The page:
But there is a spiritual side to the practical activity. Even in hardship, our activity can proceed on a different plane when graces opens it up to our spiritual dimension. Otherwise something is missing; we are not being “holistic”. Thus Mary sits unmoved in the presence of the mystery, but she is being prepared for her form of service. The Lord says to her sister, “It shall not be taken away from her”; and to Martha it is indeed a mystery. But as St Paul explains, it is the “mystery hidden for generations … and now revealed to His saints” (Colossians 1.24-48) - “Christ among you”, Emmanuel (Matthew 1.23). Thus Martha understands, that her active preparation and serving come to the same point: to find purpose and meaning when she comes to a stop in His presence. As St Paul puts it, “This is the wisdom in which we thoroughly train everyone … to make them all perfect in Christ.” (Colossians 1.28)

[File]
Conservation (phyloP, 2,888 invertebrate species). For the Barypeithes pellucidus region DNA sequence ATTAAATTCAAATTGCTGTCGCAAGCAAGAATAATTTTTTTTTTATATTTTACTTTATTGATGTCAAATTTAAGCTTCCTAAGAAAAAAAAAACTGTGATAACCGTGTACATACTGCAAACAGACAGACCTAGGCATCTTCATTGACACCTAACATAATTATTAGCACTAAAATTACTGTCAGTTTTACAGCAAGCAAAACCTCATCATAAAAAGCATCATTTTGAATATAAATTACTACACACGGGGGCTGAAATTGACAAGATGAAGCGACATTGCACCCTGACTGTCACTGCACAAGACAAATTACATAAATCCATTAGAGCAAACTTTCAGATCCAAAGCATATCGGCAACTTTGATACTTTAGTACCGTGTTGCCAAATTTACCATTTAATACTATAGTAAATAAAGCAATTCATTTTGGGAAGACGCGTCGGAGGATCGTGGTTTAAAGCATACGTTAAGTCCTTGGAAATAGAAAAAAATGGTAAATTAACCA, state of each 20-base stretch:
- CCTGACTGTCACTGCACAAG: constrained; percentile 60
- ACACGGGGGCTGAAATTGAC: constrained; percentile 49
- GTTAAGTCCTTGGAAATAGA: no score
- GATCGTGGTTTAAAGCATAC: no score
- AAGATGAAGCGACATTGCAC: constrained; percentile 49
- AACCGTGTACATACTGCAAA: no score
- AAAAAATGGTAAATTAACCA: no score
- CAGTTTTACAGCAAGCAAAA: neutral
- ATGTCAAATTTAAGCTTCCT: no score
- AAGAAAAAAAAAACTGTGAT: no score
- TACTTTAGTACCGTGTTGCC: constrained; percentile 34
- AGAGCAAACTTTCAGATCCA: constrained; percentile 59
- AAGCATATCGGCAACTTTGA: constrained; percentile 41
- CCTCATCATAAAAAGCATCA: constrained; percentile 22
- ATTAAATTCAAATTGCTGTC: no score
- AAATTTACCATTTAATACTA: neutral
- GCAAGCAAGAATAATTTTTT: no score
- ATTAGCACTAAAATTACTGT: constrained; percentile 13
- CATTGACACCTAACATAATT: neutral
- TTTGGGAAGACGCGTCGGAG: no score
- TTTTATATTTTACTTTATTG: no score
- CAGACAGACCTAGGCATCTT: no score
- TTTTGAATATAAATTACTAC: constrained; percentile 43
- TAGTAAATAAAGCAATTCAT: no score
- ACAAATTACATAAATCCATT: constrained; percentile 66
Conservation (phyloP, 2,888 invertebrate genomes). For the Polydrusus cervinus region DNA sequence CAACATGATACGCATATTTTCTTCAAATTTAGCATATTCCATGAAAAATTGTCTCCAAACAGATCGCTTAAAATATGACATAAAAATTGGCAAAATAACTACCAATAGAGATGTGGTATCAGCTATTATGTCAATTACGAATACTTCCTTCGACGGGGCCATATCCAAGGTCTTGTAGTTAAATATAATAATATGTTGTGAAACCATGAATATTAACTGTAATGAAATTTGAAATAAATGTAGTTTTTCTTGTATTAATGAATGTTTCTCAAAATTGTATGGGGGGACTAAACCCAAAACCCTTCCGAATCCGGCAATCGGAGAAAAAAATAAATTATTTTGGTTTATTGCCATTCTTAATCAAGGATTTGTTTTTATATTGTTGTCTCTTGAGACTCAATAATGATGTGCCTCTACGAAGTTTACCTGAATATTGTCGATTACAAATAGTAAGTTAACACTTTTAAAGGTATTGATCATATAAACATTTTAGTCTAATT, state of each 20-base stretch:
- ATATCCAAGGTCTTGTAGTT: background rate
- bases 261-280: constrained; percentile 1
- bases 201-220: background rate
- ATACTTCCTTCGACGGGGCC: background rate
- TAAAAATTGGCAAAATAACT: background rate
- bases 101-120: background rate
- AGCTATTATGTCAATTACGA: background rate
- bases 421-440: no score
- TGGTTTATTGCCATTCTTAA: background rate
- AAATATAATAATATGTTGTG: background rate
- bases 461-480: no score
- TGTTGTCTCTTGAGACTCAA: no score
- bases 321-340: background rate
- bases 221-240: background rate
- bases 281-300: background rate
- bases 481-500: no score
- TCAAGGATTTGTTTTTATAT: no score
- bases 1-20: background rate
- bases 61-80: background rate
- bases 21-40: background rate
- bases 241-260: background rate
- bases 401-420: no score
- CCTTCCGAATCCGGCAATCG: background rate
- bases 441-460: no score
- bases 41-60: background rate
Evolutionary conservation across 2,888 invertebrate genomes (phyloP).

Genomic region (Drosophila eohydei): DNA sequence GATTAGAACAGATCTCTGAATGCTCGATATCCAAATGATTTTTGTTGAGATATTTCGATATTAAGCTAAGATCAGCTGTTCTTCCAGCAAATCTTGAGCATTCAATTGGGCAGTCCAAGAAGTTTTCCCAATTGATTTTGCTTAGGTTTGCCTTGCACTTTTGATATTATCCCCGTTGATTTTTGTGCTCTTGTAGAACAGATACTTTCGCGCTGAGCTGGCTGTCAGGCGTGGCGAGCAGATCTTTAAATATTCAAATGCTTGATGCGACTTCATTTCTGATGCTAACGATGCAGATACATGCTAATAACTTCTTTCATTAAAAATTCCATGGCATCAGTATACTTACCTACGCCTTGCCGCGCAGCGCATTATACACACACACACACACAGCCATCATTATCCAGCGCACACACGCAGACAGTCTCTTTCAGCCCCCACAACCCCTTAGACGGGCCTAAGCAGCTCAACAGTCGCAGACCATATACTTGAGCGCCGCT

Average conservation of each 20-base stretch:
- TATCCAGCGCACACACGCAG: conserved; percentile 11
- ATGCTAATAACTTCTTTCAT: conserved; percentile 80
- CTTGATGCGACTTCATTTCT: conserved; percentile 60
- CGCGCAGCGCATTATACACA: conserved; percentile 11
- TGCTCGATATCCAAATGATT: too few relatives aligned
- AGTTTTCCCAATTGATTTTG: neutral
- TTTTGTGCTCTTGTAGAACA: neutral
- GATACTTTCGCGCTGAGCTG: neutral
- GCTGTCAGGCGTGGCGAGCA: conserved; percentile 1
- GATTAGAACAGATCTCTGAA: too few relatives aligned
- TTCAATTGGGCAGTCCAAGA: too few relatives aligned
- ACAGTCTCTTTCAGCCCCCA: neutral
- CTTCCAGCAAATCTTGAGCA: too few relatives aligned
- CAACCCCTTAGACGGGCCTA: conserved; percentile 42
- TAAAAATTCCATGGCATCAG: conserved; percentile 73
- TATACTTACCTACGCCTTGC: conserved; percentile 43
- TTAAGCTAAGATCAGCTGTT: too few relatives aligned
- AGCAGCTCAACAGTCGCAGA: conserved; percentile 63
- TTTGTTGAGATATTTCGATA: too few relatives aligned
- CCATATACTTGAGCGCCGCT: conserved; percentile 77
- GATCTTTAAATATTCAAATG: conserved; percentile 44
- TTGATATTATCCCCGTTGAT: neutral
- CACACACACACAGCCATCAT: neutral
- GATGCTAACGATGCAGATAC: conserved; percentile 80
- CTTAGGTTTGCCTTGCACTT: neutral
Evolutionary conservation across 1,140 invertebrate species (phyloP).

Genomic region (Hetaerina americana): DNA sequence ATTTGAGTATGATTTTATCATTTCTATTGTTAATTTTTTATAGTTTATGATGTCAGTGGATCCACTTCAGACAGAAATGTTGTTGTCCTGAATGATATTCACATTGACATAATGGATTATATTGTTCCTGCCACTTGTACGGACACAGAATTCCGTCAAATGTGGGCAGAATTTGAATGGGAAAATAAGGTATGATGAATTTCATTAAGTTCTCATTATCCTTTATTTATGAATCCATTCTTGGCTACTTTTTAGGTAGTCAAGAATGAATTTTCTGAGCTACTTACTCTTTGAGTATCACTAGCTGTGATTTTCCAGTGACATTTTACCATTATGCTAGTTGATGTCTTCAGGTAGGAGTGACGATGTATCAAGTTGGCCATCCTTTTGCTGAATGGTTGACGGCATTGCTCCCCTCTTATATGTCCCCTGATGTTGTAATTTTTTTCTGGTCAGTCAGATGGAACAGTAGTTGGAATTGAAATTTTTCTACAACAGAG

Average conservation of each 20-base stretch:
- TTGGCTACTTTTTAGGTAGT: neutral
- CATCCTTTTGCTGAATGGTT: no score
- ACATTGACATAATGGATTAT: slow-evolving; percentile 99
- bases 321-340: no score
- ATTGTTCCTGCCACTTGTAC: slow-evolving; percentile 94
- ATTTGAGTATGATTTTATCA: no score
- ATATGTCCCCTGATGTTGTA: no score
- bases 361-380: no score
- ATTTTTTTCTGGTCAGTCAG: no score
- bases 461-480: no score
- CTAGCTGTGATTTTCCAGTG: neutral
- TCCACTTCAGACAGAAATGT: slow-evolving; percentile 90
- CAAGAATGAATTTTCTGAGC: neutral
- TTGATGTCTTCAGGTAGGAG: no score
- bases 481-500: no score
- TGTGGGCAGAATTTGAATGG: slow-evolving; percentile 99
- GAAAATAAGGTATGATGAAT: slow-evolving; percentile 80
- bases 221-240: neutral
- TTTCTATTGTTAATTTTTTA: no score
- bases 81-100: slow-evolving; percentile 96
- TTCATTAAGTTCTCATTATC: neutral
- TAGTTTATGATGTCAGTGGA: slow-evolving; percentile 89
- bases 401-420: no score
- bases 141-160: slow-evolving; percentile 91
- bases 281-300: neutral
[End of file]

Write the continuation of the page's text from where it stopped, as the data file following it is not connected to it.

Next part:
The call to come and be trained for moving into the practice of being disciples, because of the impression made on us by Christ in Person, may not be something we feel, or even remember. But it is what is familiar to us in every encounter we have with God in worship. We say that a sacrament is “an outward and visible sign of an inward and spiritual grace”. The spiritual within has outward form – and our outward life is formed by the spiritual reality of Christ’s grace among and within us, to “train everyone … and make them all perfect” in Him. We understand this as our sacramental life, where sacraments are not objects, or events that happen to us. Instead they form the shape and dimension of our existence. It is not that we were baptised and confirmed in the past, but that we are perpetually the baptised and the confirmed: existing in the new life of Christ, not some old one. We are not so much breathing in the Holy Spirit, as if He were “top-ups” from outside, but, like Christ on His Cross, breathing Him out from where He dwells within us (II Timothy 1.14); and, like Christ raised in His Tomb, breathing Him as He gives our mortality the over-riding quality of Resurrection (Romans 8.11). Furthermore, it is not that we just come week by week for the infusion of strengthening grace from His Body and Blood. It is far more than that. We become the Communion we receive. St Paul says, “His Body, you are. Each one of you is part of it.” (I Corinthians 12.27) And he goes on to say, “It is not I who live but Christ Who lives within me.” (Galatians 2.20).